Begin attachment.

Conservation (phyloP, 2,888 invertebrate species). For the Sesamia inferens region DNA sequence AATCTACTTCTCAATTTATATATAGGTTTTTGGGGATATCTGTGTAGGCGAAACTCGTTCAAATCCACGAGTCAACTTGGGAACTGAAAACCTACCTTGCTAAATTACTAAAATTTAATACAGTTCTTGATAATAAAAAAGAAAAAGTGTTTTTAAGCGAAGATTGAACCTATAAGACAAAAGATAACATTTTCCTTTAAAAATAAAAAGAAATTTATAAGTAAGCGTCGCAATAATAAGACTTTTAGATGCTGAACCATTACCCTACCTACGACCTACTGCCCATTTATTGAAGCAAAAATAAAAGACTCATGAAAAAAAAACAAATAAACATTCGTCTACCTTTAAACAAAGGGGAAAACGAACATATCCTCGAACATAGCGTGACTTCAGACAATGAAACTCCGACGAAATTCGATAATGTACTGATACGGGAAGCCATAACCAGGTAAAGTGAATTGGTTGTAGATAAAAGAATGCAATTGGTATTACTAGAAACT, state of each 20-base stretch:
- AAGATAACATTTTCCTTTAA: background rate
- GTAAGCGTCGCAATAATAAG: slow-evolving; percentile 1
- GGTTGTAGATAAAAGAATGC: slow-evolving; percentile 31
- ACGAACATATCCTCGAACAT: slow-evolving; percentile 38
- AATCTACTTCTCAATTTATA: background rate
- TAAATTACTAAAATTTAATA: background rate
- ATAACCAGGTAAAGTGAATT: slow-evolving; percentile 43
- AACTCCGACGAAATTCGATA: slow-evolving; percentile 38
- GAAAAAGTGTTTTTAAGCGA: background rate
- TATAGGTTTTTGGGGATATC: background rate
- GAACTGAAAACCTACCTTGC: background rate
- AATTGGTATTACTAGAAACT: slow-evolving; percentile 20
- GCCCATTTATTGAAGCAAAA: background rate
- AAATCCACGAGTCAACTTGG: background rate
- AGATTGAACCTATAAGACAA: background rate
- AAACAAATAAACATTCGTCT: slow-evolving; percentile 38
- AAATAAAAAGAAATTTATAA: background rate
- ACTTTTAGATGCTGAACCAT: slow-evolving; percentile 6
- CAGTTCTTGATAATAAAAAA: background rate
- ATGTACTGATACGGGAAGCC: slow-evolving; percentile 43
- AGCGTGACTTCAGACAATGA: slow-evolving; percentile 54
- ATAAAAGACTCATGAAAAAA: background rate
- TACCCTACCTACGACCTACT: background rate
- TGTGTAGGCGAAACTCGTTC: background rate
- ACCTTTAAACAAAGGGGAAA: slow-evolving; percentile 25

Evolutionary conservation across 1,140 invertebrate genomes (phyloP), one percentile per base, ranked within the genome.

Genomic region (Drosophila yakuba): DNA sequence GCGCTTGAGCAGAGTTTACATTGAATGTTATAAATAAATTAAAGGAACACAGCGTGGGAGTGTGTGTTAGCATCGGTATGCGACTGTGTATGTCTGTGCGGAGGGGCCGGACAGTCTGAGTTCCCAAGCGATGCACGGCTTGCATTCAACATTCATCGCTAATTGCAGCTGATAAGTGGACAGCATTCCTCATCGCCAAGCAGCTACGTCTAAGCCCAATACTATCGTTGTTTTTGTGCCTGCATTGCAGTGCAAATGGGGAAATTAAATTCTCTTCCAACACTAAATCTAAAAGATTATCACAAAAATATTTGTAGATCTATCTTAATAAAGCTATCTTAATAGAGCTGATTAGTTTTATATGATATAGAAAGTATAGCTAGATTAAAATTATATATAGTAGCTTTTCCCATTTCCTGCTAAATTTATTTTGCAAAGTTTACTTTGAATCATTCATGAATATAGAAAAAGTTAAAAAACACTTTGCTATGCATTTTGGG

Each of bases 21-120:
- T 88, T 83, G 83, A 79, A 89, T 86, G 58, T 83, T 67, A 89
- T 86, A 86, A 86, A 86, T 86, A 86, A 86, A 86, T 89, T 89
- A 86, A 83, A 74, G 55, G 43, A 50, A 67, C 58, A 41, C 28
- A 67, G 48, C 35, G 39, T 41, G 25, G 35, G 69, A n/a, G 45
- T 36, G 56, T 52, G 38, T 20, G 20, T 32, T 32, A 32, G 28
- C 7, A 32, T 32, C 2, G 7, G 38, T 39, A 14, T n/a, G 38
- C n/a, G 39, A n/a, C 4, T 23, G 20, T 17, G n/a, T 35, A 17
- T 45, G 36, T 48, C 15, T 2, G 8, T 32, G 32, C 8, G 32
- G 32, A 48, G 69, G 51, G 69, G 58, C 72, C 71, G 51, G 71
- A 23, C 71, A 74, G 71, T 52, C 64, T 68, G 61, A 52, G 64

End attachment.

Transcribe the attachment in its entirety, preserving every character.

Conservation (phyloP, 2,888 invertebrate species). For the Sesamia inferens region DNA sequence AATCTACTTCTCAATTTATATATAGGTTTTTGGGGATATCTGTGTAGGCGAAACTCGTTCAAATCCACGAGTCAACTTGGGAACTGAAAACCTACCTTGCTAAATTACTAAAATTTAATACAGTTCTTGATAATAAAAAAGAAAAAGTGTTTTTAAGCGAAGATTGAACCTATAAGACAAAAGATAACATTTTCCTTTAAAAATAAAAAGAAATTTATAAGTAAGCGTCGCAATAATAAGACTTTTAGATGCTGAACCATTACCCTACCTACGACCTACTGCCCATTTATTGAAGCAAAAATAAAAGACTCATGAAAAAAAAACAAATAAACATTCGTCTACCTTTAAACAAAGGGGAAAACGAACATATCCTCGAACATAGCGTGACTTCAGACAATGAAACTCCGACGAAATTCGATAATGTACTGATACGGGAAGCCATAACCAGGTAAAGTGAATTGGTTGTAGATAAAAGAATGCAATTGGTATTACTAGAAACT, state of each 20-base stretch:
- AAGATAACATTTTCCTTTAA: background rate
- GTAAGCGTCGCAATAATAAG: slow-evolving; percentile 1
- GGTTGTAGATAAAAGAATGC: slow-evolving; percentile 31
- ACGAACATATCCTCGAACAT: slow-evolving; percentile 38
- AATCTACTTCTCAATTTATA: background rate
- TAAATTACTAAAATTTAATA: background rate
- ATAACCAGGTAAAGTGAATT: slow-evolving; percentile 43
- AACTCCGACGAAATTCGATA: slow-evolving; percentile 38
- GAAAAAGTGTTTTTAAGCGA: background rate
- TATAGGTTTTTGGGGATATC: background rate
- GAACTGAAAACCTACCTTGC: background rate
- AATTGGTATTACTAGAAACT: slow-evolving; percentile 20
- GCCCATTTATTGAAGCAAAA: background rate
- AAATCCACGAGTCAACTTGG: background rate
- AGATTGAACCTATAAGACAA: background rate
- AAACAAATAAACATTCGTCT: slow-evolving; percentile 38
- AAATAAAAAGAAATTTATAA: background rate
- ACTTTTAGATGCTGAACCAT: slow-evolving; percentile 6
- CAGTTCTTGATAATAAAAAA: background rate
- ATGTACTGATACGGGAAGCC: slow-evolving; percentile 43
- AGCGTGACTTCAGACAATGA: slow-evolving; percentile 54
- ATAAAAGACTCATGAAAAAA: background rate
- TACCCTACCTACGACCTACT: background rate
- TGTGTAGGCGAAACTCGTTC: background rate
- ACCTTTAAACAAAGGGGAAA: slow-evolving; percentile 25

Evolutionary conservation across 1,140 invertebrate genomes (phyloP), one percentile per base, ranked within the genome.

Genomic region (Drosophila yakuba): DNA sequence GCGCTTGAGCAGAGTTTACATTGAATGTTATAAATAAATTAAAGGAACACAGCGTGGGAGTGTGTGTTAGCATCGGTATGCGACTGTGTATGTCTGTGCGGAGGGGCCGGACAGTCTGAGTTCCCAAGCGATGCACGGCTTGCATTCAACATTCATCGCTAATTGCAGCTGATAAGTGGACAGCATTCCTCATCGCCAAGCAGCTACGTCTAAGCCCAATACTATCGTTGTTTTTGTGCCTGCATTGCAGTGCAAATGGGGAAATTAAATTCTCTTCCAACACTAAATCTAAAAGATTATCACAAAAATATTTGTAGATCTATCTTAATAAAGCTATCTTAATAGAGCTGATTAGTTTTATATGATATAGAAAGTATAGCTAGATTAAAATTATATATAGTAGCTTTTCCCATTTCCTGCTAAATTTATTTTGCAAAGTTTACTTTGAATCATTCATGAATATAGAAAAAGTTAAAAAACACTTTGCTATGCATTTTGGG

Each of bases 21-120:
- T 88, T 83, G 83, A 79, A 89, T 86, G 58, T 83, T 67, A 89
- T 86, A 86, A 86, A 86, T 86, A 86, A 86, A 86, T 89, T 89
- A 86, A 83, A 74, G 55, G 43, A 50, A 67, C 58, A 41, C 28
- A 67, G 48, C 35, G 39, T 41, G 25, G 35, G 69, A n/a, G 45
- T 36, G 56, T 52, G 38, T 20, G 20, T 32, T 32, A 32, G 28
- C 7, A 32, T 32, C 2, G 7, G 38, T 39, A 14, T n/a, G 38
- C n/a, G 39, A n/a, C 4, T 23, G 20, T 17, G n/a, T 35, A 17
- T 45, G 36, T 48, C 15, T 2, G 8, T 32, G 32, C 8, G 32
- G 32, A 48, G 69, G 51, G 69, G 58, C 72, C 71, G 51, G 71
- A 23, C 71, A 74, G 71, T 52, C 64, T 68, G 61, A 52, G 64